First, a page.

It got curiouser and curiouser. In June while reporting on the dispute, Los Angeles Times reporter Anita Busch found a hole smashed in her car windshield, evidently by a hammer, and a handmade sign which read, STOP. No arrests have been made, but police suspect the crime is somehow connected to the Seagal-Nasso melodrama. On the windshield of the car was a large aluminum pan, and inside the pan were two items: a rose and a dead fish.
By July the Get Shorty jokes were flying around Wilshire Boulevard, Seagal was lying low, and Nasso was an accused felon, waging a zippy P.R. campaign and insisting that he was the real victim here--that he went goombah only after Seagal extorted him. This accusation was swiftly denied by Seagal's attorneys, who emphasize that their clients stands charged with nothing. (Seagal declined V.F.'s numerous interview requests by way of his publicist, Paul Boch, who says, "We've been advised by his attorney that we're not to comment at all, any of us.")
Nevertheless, Nasso says, he's become a kind of prisoner in Villa Terranova, surrounded by security guards and Rembrandts. Actually, make that quasi-Rembrandts. "Don't say that I've got dozens of Rembrandts," he says, politely but firmly. "They're reproductions. Like on a movie set. I live on a movie set."
Trust is a big deal in Brooklyn; it's what distinguishes a stand-up guy from a lowlife. Both Nasso and Seagal trace their early development back to Brooklyn, and the fact that Seagal isn't from anywhere near there--he grew up in Michigan and California--has never really appeared to matter. From the moment they met, Nasso and Seagal seemed cut from the same cloth, right down to the fact that, despite Seagal's denials, both seemed to have had a Jewish parent--Nasso's mother and Seagal's father, who pronounced his surname the usual way: See-gul.
Seagal's biography is, like the man himself, sketchy--contradictions wrapped in half-truths shrouded in "poppycock," to use one of the action star's favorite words. Granted, veracity and candor have never exactly been the lingua franca of Hollywood actors, all of whom are 29 and just about The Work. Seagal, though, is in a class by himself. All we know for sure is that during the early 70s, when he was in his early 20s, he headed to Japan, married a woman named Miyako Fujitani (with whom he had two children), and studied aikido, the Japanese martial art. The rest is anybody's guess. At various points, Seagal has claimed to have run his own dojo, earned several black belts, and fought off heavies from Japan's notorious yakuza Mob--claims doubted by many, including Fujitani, whom he left in 1980, as he headed for Hollywood.
Nasso's heritage, by contrast, has never been in dispute--except perhaps for the time in the early 1990s when he claimed to a reporter that he and Seagal were related. (He's sure not claiming that anymore.) Little Jules was a classic Brooklyn scrapper, working his way through college at St. John's, in Queens, while climbing the ladder at Lowen's, a pharmacy not far from the Brooklyn Piers, which were lousy with mobsters who shook down the major shipping lines. (Nasso also earned a doctorate in pharmacy from the University of Connecticut.) One day, according to Nasso lore, a man from one of the docked ships came in looking for medical supplies, but Nasso didn't have enough on the shelves. When his stock boys finally assembled the requisite supply, the man paid up, then peeled off an additional $300. "A service charge," he called it.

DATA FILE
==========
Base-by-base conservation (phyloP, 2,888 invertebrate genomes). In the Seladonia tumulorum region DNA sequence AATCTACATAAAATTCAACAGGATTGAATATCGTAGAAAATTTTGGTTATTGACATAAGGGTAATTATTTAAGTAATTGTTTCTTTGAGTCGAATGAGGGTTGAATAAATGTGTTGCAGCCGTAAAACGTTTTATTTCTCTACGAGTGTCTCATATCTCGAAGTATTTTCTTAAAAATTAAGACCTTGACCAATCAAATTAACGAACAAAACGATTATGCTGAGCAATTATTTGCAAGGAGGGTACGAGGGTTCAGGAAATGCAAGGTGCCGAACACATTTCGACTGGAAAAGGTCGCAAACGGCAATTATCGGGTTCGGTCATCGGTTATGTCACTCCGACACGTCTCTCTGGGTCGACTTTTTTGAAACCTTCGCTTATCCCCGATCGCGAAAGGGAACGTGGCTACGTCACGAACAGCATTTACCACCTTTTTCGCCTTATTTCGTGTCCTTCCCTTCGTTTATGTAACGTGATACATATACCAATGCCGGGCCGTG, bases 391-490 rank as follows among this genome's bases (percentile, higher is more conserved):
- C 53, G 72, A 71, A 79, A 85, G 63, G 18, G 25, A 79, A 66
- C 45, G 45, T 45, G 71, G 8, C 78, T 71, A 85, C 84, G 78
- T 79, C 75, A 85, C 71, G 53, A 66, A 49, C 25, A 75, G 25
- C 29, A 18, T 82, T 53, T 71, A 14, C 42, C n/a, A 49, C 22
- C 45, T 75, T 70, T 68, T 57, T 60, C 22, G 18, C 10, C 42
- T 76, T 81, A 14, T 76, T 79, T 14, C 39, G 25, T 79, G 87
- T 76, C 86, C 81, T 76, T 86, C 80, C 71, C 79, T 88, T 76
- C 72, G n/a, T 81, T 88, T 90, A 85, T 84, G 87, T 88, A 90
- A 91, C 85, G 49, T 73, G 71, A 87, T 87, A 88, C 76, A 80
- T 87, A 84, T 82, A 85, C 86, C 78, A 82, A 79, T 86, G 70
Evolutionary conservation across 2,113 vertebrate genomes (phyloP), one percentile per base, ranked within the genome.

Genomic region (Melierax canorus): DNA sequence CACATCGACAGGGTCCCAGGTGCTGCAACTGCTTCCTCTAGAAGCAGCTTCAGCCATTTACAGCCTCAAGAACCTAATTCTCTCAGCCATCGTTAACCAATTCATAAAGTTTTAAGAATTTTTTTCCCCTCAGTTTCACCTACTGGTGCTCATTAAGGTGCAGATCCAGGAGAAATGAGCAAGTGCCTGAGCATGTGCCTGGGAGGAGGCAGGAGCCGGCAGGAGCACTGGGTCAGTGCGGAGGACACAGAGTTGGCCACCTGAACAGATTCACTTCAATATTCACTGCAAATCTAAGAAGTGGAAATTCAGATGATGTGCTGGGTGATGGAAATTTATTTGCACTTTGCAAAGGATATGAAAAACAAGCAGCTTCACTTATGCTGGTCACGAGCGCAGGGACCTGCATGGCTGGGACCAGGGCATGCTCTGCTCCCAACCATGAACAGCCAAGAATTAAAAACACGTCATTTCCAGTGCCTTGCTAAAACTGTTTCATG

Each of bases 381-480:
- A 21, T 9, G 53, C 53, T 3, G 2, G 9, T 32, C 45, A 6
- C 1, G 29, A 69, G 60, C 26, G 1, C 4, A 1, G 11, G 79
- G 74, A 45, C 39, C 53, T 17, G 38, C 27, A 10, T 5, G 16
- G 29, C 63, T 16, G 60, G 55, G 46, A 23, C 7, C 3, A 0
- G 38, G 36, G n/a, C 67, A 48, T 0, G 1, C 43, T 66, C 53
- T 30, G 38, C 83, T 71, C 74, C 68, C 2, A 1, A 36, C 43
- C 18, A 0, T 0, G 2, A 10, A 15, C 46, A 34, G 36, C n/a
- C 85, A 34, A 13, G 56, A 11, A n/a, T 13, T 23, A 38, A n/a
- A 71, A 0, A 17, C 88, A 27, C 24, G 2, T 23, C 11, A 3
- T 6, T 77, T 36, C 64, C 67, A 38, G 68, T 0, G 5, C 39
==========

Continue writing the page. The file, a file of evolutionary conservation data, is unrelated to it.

That's when Nasso got smart. He hatched a business called Universal Marine Medical Supply, whose name pretty much said it all. By the early 1980s he'd gone national, stocking ships from Maine to Texas to California. It was a living, but it wasn't...magic. Magic was for other people, especially movie people. Nasso had seen it during his first trip to California, in 1979, thanks to a very good friend from Brooklyn, Joe Baio, who happened to be related to the 70s teen idol Scott Baio. Whenever Nasso made a business trip to Los Angeles, he drank in the "celebrityness." He saw it all, rubbing elbows on the sets of Mork & Mindy and Happy Days, on which Scott played that hoodlum-with-a-heart-of-gold Chachi.
By 1983 the magic found Nasso--in, of all places, Brooklyn--courtesy of the late spaghetti-Western director Sergio Leone, who was in town making his gangland epic, Once upon a Time in America, starring Robert De Niro. Leone needed an assistant, and who better than Nasso, who spoke paesan and was, at the very least, familiar with the subject matter? At age 29 Nasso became Leone's gofer, earning $35 a day while keeping his day job. "You're a doctor?" Leone asked him, embarrassed that a pharmacist was fetching him lunch. "What are you doing here?"
"You're the master," Nasso replied.